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Viral video spurs Sonic roach controversy
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The Hinesville Sonic is tight-lipped but open despite drawing regional attention after viral videos posted by a former employee exposed an alleged infestation of roaches.

The video, posted Wednesday on Facebook, shows roaches on the restaurant’s walls, inside the onion-ring machine, inside a cooler and moving around point-of-sale equipment. One of the videos has received more than 1,076 shares.

The poster, who created a pseudo-profile under the name Cinos Failure, captioned a video “check out what I got fired for exposing.”

Coastal Health District spokeswoman Sally Silbermann said the environmental-health department received a complaint Wednesday morning and followed up Thursday morning.

“Noting a problem, the restaurant was closed by the environmental-health inspector, and the restaurant took appropriate action to mitigate the problem,” she said, adding that the eatery was re-inspected Friday and re-opened.

A Courier employee confirmed Friday morning that the restaurant was open, but employees on hand declined to comment on the matter.

Corporate spokeswoman Christi Woodworth said she cannot discuss employment status, but she confirmed that a former employee made allegations about a pest infestation.

“Upon learning of the allegation, the franchisee who owns and operates the Hinesville Sonic immediately scheduled an additional pest-control treatment,” Woodworth said, citing the most recent restaurant scores were 95 and 96 “with no evidence of pest infestation at the drive-in.”

“If there was a pest issue in the drive-in, it was recent and has been acted upon,” she added. She said the drive-in is treated monthly for pests.

The video features conversations between presumed employees discussing the problem, and the dialogue alludes to a “roach man” spraying in some places.

“We’re going to get to the bottom of this …,” the videographer said. “If they’re surviving after he sprayed, then we really have a problem.”

Restaurant scores released from the Liberty County Health Department indicate that the chain has scored As on its past five inspections, with a 90 being the lowest score. It was recorded Oct. 21, 2011.

The restaurant last was inspected Nov. 15 and scored a 95, according to the Liberty County Public Health Inspection Page.

The Coastal Health District spokeswoman said state code requires restaurants to be inspected at least twice per year, but the health departments attempt more frequent inspections, especially when issues come to light between inspections.

The inspections, she said, focus on how well a facility is using prevention measures to reduce the potential for foodborne illness caused by the five most common risk factors as identified by the Centers for Disease Control and Prevention.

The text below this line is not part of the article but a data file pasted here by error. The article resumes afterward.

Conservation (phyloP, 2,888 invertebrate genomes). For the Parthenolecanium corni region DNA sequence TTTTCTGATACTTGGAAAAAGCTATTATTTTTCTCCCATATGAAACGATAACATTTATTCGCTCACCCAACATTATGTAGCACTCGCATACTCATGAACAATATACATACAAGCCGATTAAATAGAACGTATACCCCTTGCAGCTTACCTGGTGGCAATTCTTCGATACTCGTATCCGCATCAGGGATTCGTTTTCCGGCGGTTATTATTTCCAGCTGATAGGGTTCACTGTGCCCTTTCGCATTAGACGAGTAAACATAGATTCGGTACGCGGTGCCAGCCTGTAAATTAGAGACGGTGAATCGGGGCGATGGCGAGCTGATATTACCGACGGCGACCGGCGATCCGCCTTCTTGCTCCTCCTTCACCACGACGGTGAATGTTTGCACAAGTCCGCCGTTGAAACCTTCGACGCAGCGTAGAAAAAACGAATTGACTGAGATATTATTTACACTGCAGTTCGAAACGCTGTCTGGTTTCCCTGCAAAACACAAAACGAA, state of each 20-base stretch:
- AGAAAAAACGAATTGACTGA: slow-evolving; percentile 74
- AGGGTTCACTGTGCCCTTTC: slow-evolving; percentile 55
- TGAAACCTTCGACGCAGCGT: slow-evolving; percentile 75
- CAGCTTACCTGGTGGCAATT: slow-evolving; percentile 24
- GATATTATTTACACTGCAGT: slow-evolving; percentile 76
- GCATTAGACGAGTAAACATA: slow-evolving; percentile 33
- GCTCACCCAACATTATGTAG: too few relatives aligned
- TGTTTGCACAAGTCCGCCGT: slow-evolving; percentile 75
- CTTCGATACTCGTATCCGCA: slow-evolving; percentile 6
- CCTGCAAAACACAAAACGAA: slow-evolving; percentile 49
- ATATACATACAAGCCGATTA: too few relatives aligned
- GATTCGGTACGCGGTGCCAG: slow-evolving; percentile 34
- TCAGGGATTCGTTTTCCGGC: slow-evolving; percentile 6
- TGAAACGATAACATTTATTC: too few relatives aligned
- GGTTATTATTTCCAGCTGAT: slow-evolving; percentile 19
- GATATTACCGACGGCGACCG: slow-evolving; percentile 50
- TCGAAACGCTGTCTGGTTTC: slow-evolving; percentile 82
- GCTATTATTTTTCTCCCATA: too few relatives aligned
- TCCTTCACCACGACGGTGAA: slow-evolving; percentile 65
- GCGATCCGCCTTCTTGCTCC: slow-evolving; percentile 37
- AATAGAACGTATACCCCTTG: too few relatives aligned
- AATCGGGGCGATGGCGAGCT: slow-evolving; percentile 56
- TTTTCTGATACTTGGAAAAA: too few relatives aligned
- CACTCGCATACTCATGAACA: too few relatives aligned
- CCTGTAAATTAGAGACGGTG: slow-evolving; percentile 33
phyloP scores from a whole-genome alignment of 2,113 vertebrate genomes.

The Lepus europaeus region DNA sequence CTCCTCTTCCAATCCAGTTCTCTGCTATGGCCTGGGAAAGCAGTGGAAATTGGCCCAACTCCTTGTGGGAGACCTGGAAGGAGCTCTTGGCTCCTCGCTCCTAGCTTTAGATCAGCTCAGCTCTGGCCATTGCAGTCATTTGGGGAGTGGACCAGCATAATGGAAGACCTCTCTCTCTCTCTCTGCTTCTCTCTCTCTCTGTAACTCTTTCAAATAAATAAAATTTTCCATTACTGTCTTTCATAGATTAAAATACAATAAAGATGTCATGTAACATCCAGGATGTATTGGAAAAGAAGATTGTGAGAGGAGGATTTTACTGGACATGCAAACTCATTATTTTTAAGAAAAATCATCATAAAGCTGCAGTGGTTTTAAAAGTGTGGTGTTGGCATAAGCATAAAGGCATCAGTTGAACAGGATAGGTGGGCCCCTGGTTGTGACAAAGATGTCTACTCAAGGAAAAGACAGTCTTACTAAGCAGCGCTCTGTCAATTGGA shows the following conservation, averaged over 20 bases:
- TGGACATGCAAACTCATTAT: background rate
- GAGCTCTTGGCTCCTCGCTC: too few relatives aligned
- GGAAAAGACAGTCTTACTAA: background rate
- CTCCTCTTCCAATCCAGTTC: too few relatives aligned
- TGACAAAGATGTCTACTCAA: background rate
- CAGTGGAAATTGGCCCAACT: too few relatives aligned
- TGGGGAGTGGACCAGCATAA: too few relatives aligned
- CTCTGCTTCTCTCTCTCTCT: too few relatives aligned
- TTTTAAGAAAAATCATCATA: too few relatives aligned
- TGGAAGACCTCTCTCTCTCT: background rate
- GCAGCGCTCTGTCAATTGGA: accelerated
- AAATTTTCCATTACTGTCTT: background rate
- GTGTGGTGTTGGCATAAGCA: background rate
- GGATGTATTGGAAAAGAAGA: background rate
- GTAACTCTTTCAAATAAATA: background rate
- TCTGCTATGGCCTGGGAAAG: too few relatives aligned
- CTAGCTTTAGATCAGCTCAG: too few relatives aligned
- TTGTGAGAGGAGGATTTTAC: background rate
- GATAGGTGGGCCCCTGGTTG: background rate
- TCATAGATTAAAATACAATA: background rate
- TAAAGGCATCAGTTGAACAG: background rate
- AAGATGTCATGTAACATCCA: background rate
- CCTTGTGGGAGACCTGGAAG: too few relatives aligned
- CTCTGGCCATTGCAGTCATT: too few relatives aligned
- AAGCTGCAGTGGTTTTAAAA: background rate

They include purchasing food from unsafe sources, failing to cook food adequately, holding food at incorrect temperatures, using contaminated equipment and practicing poor personal hygiene.

Deductions are made if violations are found during an inspection, and the state recognizes insect/rodent/animal issues as a three-point violation, Silbermann said. Typically, one- to three-point violations must be corrected before the next routine inspection.

When asked whether the business has been affected by the incident, Woodworth said the company does not disclose sales information for specific locations and will “continue to be a good community partner in Hinesville.”

So has the incident prompted area consumers to reconsider their dining habits?

Facebook commenter Lindsey Elmore-McClure said she and her family had a roach incident at the restaurant a year ago and have not returned.

Commenter Mary Sharkey said she ate at the chain only once about five years ago but added that she never again plans to patronize a fast-food restaurant in Hinesville.

Shannon Maggart, co-owner of Donut Connection, asserted that although Sonic may not be on her list of places to eat, “there are a lot of clean, nice places to eat in Hinesville.”

Maggart later said that it does not take long for infestations to happen, but that the management should be held accountable because “there is no excuse for nastiness and no excuse for bugs.”

Still, other posters think it’s the sign of a greater problem among health-department inspections.

“After watching the videos yesterday, I made up my mind to stop eating out at places,” David Miles Flory said. “In my mind, if it’s happening there, it’s happing at other places too. Just not going to chance it.”

Kimberly Miller-Maldonado agreed.

“We will never eat at Sonic again nor any other fast food restaurant; they passed inspection the last two months, which means the inspectors should be fired — those roaches have been there for a long period of time!” Miller-Maldonado wrote. “The guy who videotaped that I’m sure knew about it way before he finally decided to post videos of it.”

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